There are many different kinds of skin cancers, with each type being distinguished by the types of skin cells that are primarily affected.
The skin is the largest organ in the body. Skin cancer is the most common of all human cancers. Some form of skin cancer is diagnosed in more than 1 million people in the United States each year. Cancer occurs when normal cells undergo a transformation during which they grow abnormally and multiply without normal controls.Skin cancer, like other forms of cancer, results from the unrestrained growth and division of cells. Perhaps because of the love for the sun, skin cancer is being reported more frequently every year. In fact, it is now the most common form of cancer.
What Is Skin Cancer?
While normal skin cells grow, develop, and die in predictable cycles, skin cancer develops when skin cells grow out of control. Instead of dying, the damaged DNA within skin cancer cells causes them to continue growing and produce more abnormal cells. They also tend to invade other tissues. Skin cancer is the most common type of cancer in the US.
Types of Skin Cancer
Basal cell carcinoma is the most common form of skin cancer and the least dangerous. It grows slowly, rarely spreads beyond its original site and is seldom life-threatening. But, if left untreated, it can grow deep beneath the skin into underlying tissue and bone, causing serious damage.
Squamous cell carcinoma is the second most common type of skin cancer and can grow anywhere, particularly on sites exposed to prolonged sunlight. It sometimes spreads to distant sites, including lymph nodes and internal organs. If not treated, it can become life-threatening.
Melanoma is the most dangerous form of skin cancer. Although the least common, cases are increasing rapidly. If discovered early, melanoma can be completely cured. If not treated, quickly, it can spread throughout the body and be deadly.
Skin Cancer Symptoms
Most skin cancers do not cause symptoms. When they do appear, the most common first symptom is a change in the skin.
- Slowly expanding, painless growth
- Bleeding scab or sore that heals and recurs
- Flat, firm, pale area
- Small, raised, pink, red, or pearly areas thay may bleed easily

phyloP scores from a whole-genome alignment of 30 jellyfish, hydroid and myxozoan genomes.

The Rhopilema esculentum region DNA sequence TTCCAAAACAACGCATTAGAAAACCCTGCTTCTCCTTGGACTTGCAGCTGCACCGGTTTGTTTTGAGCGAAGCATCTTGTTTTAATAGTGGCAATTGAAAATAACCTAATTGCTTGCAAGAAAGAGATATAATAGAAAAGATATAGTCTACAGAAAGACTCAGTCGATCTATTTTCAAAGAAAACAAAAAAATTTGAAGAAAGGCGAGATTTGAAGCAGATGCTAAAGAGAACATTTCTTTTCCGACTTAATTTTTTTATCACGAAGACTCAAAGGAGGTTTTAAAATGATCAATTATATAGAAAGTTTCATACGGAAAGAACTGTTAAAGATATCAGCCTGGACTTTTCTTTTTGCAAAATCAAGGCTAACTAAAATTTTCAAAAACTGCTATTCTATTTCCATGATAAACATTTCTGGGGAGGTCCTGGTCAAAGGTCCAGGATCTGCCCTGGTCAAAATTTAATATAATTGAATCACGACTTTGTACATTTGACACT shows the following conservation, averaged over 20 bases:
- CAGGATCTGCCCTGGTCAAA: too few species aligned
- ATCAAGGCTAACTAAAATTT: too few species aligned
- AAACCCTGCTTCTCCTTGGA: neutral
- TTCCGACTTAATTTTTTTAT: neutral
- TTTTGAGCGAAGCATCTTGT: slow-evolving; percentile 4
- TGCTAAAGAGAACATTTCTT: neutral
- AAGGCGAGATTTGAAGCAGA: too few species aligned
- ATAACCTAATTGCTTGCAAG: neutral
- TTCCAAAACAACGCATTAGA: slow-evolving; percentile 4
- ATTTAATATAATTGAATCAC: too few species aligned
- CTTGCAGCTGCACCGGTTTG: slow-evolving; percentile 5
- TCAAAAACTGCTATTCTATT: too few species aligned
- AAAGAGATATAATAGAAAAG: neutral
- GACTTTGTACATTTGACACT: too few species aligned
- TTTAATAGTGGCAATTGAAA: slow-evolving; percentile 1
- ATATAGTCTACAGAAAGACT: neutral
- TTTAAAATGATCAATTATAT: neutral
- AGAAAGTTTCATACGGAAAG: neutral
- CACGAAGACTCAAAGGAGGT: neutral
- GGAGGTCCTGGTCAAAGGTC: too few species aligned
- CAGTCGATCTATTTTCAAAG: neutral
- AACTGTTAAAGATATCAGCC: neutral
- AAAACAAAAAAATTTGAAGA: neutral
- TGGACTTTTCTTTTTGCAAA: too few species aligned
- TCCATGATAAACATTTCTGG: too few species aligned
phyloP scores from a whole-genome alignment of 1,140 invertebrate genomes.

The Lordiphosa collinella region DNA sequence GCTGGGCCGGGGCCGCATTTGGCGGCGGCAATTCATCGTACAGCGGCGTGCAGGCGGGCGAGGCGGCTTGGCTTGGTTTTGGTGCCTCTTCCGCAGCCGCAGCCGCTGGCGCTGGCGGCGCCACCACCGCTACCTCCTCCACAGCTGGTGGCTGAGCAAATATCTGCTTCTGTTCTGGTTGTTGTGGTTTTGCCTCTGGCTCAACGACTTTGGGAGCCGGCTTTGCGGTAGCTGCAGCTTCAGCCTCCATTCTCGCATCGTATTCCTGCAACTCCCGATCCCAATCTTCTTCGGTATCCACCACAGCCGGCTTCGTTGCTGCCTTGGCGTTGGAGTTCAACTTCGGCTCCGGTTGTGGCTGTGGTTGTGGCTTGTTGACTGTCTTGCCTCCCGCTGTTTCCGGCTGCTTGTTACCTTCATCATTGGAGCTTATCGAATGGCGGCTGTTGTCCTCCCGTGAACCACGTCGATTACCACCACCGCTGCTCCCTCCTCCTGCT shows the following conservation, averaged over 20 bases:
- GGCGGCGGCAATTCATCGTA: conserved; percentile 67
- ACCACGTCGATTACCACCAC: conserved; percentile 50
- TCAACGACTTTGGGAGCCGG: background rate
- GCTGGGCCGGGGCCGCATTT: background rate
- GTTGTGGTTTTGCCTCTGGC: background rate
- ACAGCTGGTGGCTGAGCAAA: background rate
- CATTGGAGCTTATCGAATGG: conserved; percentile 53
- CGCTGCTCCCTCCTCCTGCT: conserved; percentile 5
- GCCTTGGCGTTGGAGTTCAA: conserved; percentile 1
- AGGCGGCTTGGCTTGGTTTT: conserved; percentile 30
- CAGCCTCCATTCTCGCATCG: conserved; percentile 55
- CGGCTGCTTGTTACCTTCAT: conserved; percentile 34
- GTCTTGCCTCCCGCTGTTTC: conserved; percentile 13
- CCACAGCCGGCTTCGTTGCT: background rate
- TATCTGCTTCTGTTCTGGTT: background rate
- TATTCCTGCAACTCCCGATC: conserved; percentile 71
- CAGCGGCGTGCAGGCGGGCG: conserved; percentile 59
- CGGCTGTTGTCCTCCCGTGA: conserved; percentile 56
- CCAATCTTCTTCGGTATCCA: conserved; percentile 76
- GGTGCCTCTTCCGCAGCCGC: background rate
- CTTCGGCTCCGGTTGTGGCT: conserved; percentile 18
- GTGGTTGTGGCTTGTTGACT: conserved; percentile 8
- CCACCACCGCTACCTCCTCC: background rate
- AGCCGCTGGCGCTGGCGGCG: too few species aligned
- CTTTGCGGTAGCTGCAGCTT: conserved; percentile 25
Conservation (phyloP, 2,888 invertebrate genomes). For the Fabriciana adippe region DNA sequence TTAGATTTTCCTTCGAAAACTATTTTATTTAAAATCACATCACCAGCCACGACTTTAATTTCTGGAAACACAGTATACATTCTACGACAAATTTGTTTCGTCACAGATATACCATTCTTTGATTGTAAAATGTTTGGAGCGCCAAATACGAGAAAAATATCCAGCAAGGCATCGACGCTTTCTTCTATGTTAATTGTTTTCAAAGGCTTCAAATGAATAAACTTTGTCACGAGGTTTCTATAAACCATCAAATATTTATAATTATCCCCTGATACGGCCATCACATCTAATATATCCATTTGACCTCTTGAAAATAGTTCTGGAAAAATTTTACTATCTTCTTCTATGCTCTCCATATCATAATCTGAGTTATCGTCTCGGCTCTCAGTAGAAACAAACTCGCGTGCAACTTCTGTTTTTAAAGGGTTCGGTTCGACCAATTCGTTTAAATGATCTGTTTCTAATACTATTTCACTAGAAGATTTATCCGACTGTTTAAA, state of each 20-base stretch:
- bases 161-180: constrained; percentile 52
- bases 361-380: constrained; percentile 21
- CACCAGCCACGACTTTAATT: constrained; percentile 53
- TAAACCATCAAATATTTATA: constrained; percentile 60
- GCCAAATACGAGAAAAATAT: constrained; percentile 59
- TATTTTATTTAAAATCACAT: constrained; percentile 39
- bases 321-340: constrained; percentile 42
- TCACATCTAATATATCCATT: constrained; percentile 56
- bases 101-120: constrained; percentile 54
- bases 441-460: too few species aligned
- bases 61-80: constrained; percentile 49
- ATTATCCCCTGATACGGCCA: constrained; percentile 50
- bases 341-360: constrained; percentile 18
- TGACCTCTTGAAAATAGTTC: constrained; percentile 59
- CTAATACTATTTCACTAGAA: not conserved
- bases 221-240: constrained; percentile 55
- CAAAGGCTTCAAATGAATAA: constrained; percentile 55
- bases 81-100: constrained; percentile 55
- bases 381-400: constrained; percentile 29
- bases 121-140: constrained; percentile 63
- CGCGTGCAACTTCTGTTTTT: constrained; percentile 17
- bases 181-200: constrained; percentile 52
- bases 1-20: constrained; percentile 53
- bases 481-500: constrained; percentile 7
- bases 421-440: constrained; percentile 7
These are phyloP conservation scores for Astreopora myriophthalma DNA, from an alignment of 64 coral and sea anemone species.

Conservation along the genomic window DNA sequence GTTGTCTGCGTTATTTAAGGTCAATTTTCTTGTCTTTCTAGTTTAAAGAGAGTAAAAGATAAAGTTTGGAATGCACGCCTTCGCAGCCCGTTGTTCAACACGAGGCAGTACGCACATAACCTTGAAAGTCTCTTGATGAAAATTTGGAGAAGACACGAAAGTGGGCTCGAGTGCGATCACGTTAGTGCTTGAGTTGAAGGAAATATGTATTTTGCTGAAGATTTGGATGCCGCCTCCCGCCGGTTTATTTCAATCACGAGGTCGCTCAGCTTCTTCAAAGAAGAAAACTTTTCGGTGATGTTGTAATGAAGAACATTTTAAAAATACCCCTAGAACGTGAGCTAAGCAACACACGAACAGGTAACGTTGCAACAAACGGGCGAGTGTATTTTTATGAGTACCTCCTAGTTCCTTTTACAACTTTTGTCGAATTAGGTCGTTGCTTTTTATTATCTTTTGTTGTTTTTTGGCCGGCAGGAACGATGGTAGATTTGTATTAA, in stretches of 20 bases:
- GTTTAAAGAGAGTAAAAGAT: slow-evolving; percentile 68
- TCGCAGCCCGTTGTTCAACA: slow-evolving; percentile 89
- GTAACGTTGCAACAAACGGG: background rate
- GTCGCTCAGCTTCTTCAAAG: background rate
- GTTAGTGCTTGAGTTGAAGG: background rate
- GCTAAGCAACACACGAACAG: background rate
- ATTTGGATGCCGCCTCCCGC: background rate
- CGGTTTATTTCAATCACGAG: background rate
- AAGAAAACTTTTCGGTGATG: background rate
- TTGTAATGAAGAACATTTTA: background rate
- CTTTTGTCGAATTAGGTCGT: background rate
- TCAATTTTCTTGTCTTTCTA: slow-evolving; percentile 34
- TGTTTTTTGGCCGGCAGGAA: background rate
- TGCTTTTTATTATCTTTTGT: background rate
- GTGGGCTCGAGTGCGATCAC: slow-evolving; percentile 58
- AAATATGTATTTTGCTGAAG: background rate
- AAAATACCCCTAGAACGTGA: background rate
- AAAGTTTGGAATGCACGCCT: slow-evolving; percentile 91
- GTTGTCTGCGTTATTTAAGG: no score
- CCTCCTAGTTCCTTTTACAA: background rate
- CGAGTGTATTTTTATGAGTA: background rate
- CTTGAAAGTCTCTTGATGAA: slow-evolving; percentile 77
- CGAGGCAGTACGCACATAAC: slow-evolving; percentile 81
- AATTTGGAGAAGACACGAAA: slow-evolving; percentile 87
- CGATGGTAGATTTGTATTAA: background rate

- Large oozing, crusted area
- Growing lump with rough, scaly, or crusted surfaces
- Slow-growing flat, reddish patch in the skin
- Recurrent, nonhealing ulceration or bleeding
Skin Cancer Causes
According to the American Cancer Society (ACS), it’s unclear what exactly causes basal and squamous cell skin cancers. They may be caused by unprotected and repeated exposure to ultraviolet (UV) rays from the sun and from manmade sources like tanning beds. That’s because UV rays damage the DNA inside the skin cells.
According to the ACS, it’s also somewhat unclear what exactly causes melanoma. While most moles don’t turn into melanoma, researchers are unsure why some do. Like basal and squamous cell skin cancer treatment, melanoma can be caused by UV rays. However, some melanomas can appear in body parts not exposed to sunlight.
Both types of skin cancer occur when your skin cells’ DNA has errors (or mutations). According to the Mayo Clinic, these errors cause skin cells to grow uncontrollably and form a mass of cancer cells.
Skin Cancer Treatments
Your ASDS dermatologist will select the most appropriate treatment for a particular skin cancer or precancerous condition from amount the following procedures and techniques:
Mohs surgery. Sequential surgical removal of the skin cancer.
Wide local excision. Surgical removal of the tumor and a portion of the healthy surrounding tissue.
Cryosurgery. Destruction by freezing.
Laser surgery. Vaporization of the skin cancer by laser.
Curettage and Desiccation. Removal of skin cancer by scraping and cauterization.
Topical chemotherapy. Treatment by application of a lotion or cream containing prescription medications.
Laser treatments for pre-cancerous growths. Removal by laser of skin conditions that could develop into skin cancer.
Photodynamic therapy for pre-cancerous growths. Treatment using special drugs called photosensitizing agents along with light therapy to eradicate pre-cancerous cells.